Naira did not appear at the birthday party of her niece, Nino, on December 6th either. This was unusual for her because she always attended the party. This exception made the family worry. Her brother, Giorgi Saparashvili and cousin Zaal Khutsishvili arrived in Tbilisi in order to find her. The flat was locked and they entered the building through the roof. However, there was no sign of Naira. They kept on searching for her. Gela Khamkhadze recalls that they checked all the hospitals in Tbilisi, all the morgues and the lists of those people who went abroad around that time. However, Naira was not among them. Neither friends nor relatives had any information about her disappearance. We asked her old friend Zurab Bitskinashvili, nicknamed ‘Ikhvia’ who lives in the village of Shashiani with his family, because Zura and Naira had planed to go to Belgium together. Ikhvia’s wife told us that Zura was away driving his lorry. She could not contact him to find out if he knew anything about Naira’s disappearance.  

The family waited for Zura, who returned from his trip two weeks later. He said that he last saw Naira on November 25th, when he brought her some red wine from the village and then went away for his trip. “Zura’s wife told us that Naira called her and asked her to telephone her as often as possible, however, we doubted this because we had checked the list of the telephone calls and found only two calls to someone in Belgium”, stated Giorgi Saparashvili.

In December 2000, Naira’s sister, Tamila Saparashvili, applied to the Mtatsminda-Krtsanisi Police Department, informing them about Naira’s disappearance. Due to the aggressive and cynical attitude of police officers and also in the hope that Naira may still appear by herself, Tamila took back her application from the police department. The family could not get back the flat on 7/2 Leonidze Street, which Naira had leased, because the people renting it registered it as their possession though a court decision as soon as Naira vanished. “All this time we hoped that Naira was abroad. Though it is very painful for us, we are sure that she has been killed, but we do not know who committed this crime or why”, says Tamila Saparashvili.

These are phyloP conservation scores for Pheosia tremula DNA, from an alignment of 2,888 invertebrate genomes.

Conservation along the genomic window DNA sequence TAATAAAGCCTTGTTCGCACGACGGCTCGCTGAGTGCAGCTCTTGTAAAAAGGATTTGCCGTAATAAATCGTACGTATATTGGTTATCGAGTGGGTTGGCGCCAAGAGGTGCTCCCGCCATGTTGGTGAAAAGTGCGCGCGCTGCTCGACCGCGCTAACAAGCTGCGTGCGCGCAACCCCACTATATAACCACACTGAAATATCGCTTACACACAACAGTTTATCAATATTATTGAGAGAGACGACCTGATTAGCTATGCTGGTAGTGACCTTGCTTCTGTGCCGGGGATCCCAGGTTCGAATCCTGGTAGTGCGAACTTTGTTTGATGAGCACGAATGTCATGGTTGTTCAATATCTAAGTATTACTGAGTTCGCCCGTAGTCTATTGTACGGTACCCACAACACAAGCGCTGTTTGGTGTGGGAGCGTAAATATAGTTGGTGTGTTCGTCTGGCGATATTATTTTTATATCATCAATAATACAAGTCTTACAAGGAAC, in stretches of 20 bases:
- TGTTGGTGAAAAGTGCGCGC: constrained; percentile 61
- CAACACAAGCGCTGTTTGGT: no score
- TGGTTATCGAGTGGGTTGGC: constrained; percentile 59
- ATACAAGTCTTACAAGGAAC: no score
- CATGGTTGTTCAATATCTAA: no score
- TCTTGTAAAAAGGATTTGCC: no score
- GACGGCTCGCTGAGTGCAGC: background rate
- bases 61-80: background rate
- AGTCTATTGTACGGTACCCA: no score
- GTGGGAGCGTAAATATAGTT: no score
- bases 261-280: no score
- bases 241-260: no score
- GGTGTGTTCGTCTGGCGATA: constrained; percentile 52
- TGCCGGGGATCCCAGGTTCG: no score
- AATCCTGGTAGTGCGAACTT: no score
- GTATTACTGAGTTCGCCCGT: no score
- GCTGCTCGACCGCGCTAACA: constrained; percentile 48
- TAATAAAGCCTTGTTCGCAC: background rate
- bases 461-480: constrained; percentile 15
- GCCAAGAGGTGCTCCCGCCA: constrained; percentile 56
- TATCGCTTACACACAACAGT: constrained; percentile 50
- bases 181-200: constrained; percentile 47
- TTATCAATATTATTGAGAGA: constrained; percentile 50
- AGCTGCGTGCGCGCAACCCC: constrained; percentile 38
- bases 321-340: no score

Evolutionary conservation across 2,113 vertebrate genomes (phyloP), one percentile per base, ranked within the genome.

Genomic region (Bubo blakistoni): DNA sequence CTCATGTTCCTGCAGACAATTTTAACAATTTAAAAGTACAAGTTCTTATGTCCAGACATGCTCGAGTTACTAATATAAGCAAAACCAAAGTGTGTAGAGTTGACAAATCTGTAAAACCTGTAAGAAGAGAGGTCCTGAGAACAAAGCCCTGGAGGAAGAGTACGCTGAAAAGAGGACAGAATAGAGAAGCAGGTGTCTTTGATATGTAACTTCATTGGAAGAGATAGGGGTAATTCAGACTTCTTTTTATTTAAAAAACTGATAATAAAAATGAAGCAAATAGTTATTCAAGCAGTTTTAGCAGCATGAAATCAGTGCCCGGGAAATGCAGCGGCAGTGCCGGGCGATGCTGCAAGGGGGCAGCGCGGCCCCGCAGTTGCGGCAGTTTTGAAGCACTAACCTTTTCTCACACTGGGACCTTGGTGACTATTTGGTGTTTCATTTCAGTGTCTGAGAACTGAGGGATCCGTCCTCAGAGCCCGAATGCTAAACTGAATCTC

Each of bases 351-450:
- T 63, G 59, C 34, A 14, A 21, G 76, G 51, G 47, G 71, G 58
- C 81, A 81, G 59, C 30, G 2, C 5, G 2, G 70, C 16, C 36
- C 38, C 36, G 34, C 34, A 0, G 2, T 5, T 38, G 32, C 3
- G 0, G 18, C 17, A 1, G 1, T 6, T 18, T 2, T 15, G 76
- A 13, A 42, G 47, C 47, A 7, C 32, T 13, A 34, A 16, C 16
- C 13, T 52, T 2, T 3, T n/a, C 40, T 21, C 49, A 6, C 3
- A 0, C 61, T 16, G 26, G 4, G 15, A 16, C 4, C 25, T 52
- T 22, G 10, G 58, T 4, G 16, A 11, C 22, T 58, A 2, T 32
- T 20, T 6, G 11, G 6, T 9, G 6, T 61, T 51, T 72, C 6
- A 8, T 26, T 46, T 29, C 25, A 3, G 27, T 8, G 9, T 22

One version of events links the disappearance of the journalist with Gocha Nazgaidze, a former police official, who was arrested last year by the Kakheti District Prosecutor’s Office for creating a gang responsible for committing various crimes. According to a source of the Human Rights Information and Documentation Center, information that Nazgaidze was responsible for Naira’s ‘disappearance’, was mentioned before Gocha Nazgaidze’s arrest. The source also mentioned that the Criminal Police official and the journalist had close relations and that Naira knew a lot about him.

We tried to contact the Mtatsminda-Krtsanisi Police Department within the Ministry of Internal Affairs in Tbilisi, however, all our attempts to do so were unsuccessful. Several times we were told that the Head of the Department, Tamaz Vasadze and his Deputy Aleksandre Guliashvili, were not available and could not talk to journalists.

Ucha Nanuashvili, the Executive Director of the Human Rights Information and Documentation Center sent applications to the Prosecutor-General’s Office and the Ministry of Internal Affairs, a week ago about disappearance of the journalist. So far, there has not been any response from either of them.

Gela Mtivlishvili from Kakheti

Print Send to Friend Send to Facebook Tweet This
Leave your comment
Your name:
Your comment:

Security code: Code
Have you lost your job because of the spread of the COVID-19?
yes No


They wait for me in Abkhazia
Last time, I visited Abkhazia five years ago. Since then, not a day goes by without thinking about it, without missing the Abkhazian
Another proposal on agreement
Women – victims of violence


Forgotten by government veterans
Every year, fewer and fewer veterans of the World War II meet the Victory Day. The society receives information about them only on
Villages of the Hopeless
What happened to Dream of Justice Revival?


Copyright © 2004 - 2021 HRIDC